For those of you worrying about your too-high ACE scores (see related post regarding the new book Childhood Disrupted) and level of past trauma, maybe “what doesn’t kill you” can actually make you stronger after all. Posttraumatic growth is what it’s called.
The Posttraumatic Growth Research Group at University of North Carolina, where this term was coined, defines it as follows: “positive change experienced as a result of the struggle with a major life crisis or a traumatic event.”
Per their website, five areas in which posttraumatic growth may occur:
- “Sometimes people who must face major life crises develop a sense that new opportunities have emerged from the struggle, opening up possibilities that were not present before.”
- An increase in certain kinds of interpersonal connectivity.
- “An increased sense of one’s own strength.”
- “A greater appreciation for life in general.”
- A possible deepening of spirituality accompanied by a possible change in beliefs.
Psychologist Stephen Joseph, PhD, published the well-reviewed What Doesn’t Kill Us: The New Psychology of Posttraumatic Growth in 2011.
John Harvey, Professor Emeritus of Psychology, University of Iowa: “The book is replete with powerful story-lines of people who persevered in the face of great pain and loss: From Michael J. Fox to Viktor Frankl we learn how survivors lived Nietzsche’s dictum of what doesn’t kill you can make you stronger. Joseph gives voice to the non-famous and famous alike as he tells stories of survival and thriving, both in personal and global crises.”
And now there’s another book on the subject, this one by journalist Jim Rendon. Upside: The New Science of Post-Traumatic Growth, addresses how, “with the right circumstances and proper support, survivors can actually emerge from their trauma stronger, more focused, and with a new and clear vision for the future. In fact, as many as two-thirds of trauma survivors report positive changes—far more than suffer from PTSD.”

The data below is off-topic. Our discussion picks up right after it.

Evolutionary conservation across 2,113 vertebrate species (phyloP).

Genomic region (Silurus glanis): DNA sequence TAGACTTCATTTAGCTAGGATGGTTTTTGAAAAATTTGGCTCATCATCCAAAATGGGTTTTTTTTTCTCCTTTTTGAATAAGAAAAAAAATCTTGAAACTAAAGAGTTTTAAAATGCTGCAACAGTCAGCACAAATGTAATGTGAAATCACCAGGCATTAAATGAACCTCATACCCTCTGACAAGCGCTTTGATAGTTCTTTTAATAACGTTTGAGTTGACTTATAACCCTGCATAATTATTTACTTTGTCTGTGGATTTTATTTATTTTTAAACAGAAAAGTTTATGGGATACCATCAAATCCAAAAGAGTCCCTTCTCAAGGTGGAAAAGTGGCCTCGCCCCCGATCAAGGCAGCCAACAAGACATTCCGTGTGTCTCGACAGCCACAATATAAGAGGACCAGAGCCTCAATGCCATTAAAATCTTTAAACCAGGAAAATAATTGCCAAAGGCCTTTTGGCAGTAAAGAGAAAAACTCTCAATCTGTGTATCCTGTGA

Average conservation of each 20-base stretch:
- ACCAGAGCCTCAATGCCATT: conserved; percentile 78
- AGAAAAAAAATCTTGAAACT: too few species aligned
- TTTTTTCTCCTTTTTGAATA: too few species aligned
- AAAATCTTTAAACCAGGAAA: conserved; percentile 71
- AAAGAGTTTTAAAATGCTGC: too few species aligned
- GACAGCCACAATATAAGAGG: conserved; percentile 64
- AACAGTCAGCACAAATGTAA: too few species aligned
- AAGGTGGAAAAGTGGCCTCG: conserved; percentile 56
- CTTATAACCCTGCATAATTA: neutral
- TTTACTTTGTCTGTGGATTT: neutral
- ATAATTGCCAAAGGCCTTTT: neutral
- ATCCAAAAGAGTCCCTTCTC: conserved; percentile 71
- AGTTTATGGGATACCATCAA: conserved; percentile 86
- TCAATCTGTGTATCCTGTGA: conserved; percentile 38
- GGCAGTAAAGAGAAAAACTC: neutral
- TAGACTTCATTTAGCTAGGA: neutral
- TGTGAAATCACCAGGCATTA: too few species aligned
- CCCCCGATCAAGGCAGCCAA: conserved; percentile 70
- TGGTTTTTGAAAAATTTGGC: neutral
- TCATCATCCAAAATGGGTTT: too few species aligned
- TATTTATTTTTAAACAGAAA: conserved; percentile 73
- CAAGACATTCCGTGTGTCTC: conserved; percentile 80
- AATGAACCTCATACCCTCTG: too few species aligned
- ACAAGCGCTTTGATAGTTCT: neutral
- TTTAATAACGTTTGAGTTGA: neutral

Kirkus Reviews: “…Rendon’s research has convinced him—and likely will convince readers—that a return to the old normalcy is rarely achievable. It may not even be desirable. ‘[Trauma] is transformative’—not always for the good, but more often than one might think.”
Concluding that “Upside is a true gift to the field of trauma recovery,” Linda Graham, MFT, sums up Rendon’s contribution: “The key elements of healing and thriving, not in spite of but because of trauma – creating a coherent narrative, reaching out for help and helping others, expressing the pain, focusing on the positive, bonding with those who share similar experiences, resourcing through religious faith, creativity, physical activity and therapy – can all lead to experiences of meaning and fulfillment unimaginable before the trauma.”
More from Kirkus: “Rendon examines how to train optimism, how to find absorption and nurture creativity in new experiences, how camaraderie and support lead to gratitude and commitment, and how ‘when you decide to struggle, you say I am going to elect to be challenged. You are enlivened’.”
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